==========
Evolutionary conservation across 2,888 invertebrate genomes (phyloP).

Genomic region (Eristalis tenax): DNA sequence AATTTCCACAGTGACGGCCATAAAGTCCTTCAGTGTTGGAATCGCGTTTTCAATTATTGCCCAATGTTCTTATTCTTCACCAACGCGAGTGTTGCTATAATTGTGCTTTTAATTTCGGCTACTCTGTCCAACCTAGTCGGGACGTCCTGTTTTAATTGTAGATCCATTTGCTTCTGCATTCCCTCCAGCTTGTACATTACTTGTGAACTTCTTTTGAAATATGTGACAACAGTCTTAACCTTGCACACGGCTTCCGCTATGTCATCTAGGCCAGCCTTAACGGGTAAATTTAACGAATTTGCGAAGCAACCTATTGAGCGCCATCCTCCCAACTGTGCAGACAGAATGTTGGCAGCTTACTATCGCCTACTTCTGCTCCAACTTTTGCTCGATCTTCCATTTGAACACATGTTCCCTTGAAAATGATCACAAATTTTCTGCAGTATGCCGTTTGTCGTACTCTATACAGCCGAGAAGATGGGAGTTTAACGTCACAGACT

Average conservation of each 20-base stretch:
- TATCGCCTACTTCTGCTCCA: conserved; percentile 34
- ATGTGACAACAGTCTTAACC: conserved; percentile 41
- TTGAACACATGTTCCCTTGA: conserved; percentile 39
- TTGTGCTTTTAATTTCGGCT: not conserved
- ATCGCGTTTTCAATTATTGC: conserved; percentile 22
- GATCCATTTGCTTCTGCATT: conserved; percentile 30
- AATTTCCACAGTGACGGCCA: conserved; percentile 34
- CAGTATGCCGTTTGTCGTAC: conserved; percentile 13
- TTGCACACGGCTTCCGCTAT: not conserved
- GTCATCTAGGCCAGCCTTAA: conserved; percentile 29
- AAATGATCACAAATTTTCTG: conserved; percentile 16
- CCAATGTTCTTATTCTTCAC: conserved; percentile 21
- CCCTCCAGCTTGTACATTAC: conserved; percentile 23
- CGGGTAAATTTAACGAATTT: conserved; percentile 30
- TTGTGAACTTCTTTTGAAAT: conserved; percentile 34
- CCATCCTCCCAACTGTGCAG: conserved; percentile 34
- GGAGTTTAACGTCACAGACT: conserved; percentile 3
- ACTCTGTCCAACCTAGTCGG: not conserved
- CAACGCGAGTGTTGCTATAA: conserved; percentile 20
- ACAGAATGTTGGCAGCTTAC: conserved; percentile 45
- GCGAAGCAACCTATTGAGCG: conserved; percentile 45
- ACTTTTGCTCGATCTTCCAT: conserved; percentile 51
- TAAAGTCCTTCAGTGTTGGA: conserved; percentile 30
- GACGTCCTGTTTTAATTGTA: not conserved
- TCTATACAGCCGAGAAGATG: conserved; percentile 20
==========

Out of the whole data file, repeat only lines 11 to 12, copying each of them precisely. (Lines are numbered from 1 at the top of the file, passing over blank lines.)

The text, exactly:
- CAGTATGCCGTTTGTCGTAC: conserved; percentile 13
- TTGCACACGGCTTCCGCTAT: not conserved